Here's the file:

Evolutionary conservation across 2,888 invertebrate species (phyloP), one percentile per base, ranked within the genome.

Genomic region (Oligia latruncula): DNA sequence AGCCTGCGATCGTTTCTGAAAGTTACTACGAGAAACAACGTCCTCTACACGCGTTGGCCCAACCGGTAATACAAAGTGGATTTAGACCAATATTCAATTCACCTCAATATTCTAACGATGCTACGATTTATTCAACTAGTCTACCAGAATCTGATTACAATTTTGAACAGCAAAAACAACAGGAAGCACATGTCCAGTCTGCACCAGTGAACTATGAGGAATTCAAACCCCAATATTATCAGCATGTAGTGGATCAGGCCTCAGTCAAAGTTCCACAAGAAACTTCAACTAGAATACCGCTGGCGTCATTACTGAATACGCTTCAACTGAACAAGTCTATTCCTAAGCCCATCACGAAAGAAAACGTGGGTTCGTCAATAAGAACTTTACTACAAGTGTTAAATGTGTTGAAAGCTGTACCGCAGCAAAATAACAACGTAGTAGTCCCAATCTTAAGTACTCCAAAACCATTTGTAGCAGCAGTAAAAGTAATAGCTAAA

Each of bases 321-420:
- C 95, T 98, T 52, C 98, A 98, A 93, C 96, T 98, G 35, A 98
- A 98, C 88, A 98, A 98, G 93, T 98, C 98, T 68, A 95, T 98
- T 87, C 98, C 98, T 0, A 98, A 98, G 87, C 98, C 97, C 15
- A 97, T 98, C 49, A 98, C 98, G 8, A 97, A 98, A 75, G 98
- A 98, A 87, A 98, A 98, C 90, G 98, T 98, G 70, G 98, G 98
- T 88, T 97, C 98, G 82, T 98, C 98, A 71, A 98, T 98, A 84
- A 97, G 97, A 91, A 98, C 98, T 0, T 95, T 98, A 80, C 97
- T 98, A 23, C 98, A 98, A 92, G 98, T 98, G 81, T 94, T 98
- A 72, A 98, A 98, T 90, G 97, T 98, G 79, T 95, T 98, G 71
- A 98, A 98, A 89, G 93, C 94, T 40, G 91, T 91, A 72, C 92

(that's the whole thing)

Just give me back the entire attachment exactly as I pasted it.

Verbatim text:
Evolutionary conservation across 2,888 invertebrate species (phyloP), one percentile per base, ranked within the genome.

Genomic region (Oligia latruncula): DNA sequence AGCCTGCGATCGTTTCTGAAAGTTACTACGAGAAACAACGTCCTCTACACGCGTTGGCCCAACCGGTAATACAAAGTGGATTTAGACCAATATTCAATTCACCTCAATATTCTAACGATGCTACGATTTATTCAACTAGTCTACCAGAATCTGATTACAATTTTGAACAGCAAAAACAACAGGAAGCACATGTCCAGTCTGCACCAGTGAACTATGAGGAATTCAAACCCCAATATTATCAGCATGTAGTGGATCAGGCCTCAGTCAAAGTTCCACAAGAAACTTCAACTAGAATACCGCTGGCGTCATTACTGAATACGCTTCAACTGAACAAGTCTATTCCTAAGCCCATCACGAAAGAAAACGTGGGTTCGTCAATAAGAACTTTACTACAAGTGTTAAATGTGTTGAAAGCTGTACCGCAGCAAAATAACAACGTAGTAGTCCCAATCTTAAGTACTCCAAAACCATTTGTAGCAGCAGTAAAAGTAATAGCTAAA

Each of bases 321-420:
- C 95, T 98, T 52, C 98, A 98, A 93, C 96, T 98, G 35, A 98
- A 98, C 88, A 98, A 98, G 93, T 98, C 98, T 68, A 95, T 98
- T 87, C 98, C 98, T 0, A 98, A 98, G 87, C 98, C 97, C 15
- A 97, T 98, C 49, A 98, C 98, G 8, A 97, A 98, A 75, G 98
- A 98, A 87, A 98, A 98, C 90, G 98, T 98, G 70, G 98, G 98
- T 88, T 97, C 98, G 82, T 98, C 98, A 71, A 98, T 98, A 84
- A 97, G 97, A 91, A 98, C 98, T 0, T 95, T 98, A 80, C 97
- T 98, A 23, C 98, A 98, A 92, G 98, T 98, G 81, T 94, T 98
- A 72, A 98, A 98, T 90, G 97, T 98, G 79, T 95, T 98, G 71
- A 98, A 98, A 89, G 93, C 94, T 40, G 91, T 91, A 72, C 92